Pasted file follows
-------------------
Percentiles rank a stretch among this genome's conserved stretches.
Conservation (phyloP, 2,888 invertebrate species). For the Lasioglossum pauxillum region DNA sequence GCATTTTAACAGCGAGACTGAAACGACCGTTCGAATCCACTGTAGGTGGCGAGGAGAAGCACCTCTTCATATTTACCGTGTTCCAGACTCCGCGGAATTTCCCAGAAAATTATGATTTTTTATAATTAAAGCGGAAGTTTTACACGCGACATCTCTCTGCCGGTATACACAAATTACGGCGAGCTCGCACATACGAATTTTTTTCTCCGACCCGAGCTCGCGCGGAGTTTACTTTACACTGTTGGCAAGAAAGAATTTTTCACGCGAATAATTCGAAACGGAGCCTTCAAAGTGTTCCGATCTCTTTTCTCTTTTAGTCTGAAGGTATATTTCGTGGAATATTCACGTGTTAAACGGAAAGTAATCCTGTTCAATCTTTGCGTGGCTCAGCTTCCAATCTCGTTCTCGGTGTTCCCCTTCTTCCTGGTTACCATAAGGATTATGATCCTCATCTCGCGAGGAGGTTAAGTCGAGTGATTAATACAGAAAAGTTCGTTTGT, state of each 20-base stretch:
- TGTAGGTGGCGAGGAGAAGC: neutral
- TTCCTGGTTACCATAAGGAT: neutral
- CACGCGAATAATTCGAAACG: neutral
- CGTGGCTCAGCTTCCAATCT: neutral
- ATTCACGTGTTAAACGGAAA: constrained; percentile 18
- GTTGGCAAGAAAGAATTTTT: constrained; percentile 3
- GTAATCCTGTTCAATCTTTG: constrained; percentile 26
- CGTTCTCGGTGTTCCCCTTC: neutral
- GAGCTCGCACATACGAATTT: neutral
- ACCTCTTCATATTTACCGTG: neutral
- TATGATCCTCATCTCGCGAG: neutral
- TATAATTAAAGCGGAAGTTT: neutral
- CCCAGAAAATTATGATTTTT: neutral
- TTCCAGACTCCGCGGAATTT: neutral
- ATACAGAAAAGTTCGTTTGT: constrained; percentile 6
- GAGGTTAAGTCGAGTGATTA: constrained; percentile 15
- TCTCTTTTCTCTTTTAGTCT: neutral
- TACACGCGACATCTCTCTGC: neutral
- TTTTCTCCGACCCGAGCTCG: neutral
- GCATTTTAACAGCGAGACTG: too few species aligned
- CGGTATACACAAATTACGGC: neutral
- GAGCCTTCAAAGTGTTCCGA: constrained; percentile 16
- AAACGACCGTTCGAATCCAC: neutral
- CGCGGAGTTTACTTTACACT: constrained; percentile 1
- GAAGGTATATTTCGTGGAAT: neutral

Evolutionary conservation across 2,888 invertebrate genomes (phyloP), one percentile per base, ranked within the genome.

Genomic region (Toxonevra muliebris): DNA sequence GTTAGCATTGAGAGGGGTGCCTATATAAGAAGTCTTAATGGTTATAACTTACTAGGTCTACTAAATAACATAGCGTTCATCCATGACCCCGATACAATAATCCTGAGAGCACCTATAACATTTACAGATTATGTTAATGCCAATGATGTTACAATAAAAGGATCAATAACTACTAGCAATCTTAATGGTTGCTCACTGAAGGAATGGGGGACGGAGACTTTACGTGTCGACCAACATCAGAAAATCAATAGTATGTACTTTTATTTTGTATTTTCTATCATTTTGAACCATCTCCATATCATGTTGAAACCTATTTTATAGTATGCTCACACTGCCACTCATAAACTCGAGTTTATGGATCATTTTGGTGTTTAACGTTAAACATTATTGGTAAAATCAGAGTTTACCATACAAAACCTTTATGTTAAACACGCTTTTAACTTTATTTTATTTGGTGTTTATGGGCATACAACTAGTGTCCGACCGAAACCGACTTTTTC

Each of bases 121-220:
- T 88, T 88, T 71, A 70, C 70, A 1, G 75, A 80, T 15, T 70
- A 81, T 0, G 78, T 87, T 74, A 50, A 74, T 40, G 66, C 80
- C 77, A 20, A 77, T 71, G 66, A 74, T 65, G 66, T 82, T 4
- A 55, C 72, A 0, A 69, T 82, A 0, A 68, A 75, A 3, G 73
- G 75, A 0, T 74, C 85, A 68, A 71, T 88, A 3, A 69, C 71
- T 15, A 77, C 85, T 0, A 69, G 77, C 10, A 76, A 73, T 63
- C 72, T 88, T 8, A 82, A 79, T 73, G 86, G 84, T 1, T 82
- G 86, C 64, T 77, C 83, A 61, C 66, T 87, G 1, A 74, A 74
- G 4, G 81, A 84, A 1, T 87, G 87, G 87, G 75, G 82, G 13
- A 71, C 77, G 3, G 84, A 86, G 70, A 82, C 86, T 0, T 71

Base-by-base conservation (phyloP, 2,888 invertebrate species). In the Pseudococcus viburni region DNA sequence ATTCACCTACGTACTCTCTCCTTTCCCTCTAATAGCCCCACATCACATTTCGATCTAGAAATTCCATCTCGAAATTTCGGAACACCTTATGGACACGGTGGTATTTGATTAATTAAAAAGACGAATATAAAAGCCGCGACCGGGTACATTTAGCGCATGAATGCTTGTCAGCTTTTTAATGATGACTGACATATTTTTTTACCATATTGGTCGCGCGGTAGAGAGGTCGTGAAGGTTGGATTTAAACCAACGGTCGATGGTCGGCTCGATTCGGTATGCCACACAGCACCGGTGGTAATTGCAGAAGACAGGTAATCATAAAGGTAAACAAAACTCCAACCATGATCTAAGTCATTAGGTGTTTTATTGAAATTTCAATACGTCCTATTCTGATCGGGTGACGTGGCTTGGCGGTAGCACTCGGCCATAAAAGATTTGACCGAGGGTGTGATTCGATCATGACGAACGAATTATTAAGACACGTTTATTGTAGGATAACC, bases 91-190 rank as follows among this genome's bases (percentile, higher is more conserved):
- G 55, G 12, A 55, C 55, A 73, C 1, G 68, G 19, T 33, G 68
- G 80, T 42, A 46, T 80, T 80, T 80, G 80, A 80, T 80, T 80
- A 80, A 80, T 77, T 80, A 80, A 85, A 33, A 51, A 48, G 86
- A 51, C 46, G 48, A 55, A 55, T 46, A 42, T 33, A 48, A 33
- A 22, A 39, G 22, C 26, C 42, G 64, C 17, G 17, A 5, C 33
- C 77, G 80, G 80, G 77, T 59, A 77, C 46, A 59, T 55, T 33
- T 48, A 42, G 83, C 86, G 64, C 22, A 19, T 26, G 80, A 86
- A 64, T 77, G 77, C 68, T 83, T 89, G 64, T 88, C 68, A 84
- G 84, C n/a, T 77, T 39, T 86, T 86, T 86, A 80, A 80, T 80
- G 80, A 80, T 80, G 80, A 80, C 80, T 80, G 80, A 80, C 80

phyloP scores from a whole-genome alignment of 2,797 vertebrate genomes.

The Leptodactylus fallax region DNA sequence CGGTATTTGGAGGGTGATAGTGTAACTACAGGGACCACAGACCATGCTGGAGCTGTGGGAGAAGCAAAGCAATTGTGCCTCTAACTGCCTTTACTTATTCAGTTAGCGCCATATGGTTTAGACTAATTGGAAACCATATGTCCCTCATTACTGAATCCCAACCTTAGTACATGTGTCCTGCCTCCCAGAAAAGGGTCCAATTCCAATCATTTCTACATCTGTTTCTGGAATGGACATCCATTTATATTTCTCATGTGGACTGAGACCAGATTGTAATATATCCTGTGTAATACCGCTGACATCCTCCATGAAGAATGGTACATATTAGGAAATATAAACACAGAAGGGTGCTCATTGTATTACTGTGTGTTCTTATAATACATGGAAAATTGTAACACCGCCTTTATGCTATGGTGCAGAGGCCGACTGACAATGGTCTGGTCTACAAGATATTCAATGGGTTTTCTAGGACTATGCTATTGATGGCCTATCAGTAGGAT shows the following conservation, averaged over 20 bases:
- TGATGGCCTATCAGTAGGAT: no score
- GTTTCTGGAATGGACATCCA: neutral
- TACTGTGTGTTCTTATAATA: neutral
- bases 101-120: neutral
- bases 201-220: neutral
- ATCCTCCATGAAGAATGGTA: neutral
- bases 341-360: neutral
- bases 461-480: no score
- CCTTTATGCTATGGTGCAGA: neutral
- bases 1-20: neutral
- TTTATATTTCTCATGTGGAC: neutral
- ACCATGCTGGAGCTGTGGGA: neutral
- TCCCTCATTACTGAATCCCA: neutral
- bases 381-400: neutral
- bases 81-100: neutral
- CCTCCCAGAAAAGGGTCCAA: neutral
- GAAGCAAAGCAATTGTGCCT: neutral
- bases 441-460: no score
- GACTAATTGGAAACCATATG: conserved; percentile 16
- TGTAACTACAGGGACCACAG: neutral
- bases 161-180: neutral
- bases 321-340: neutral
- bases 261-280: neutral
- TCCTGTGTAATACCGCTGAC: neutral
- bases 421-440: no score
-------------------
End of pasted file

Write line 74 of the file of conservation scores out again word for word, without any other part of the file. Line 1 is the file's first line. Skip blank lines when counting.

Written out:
- bases 161-180: neutral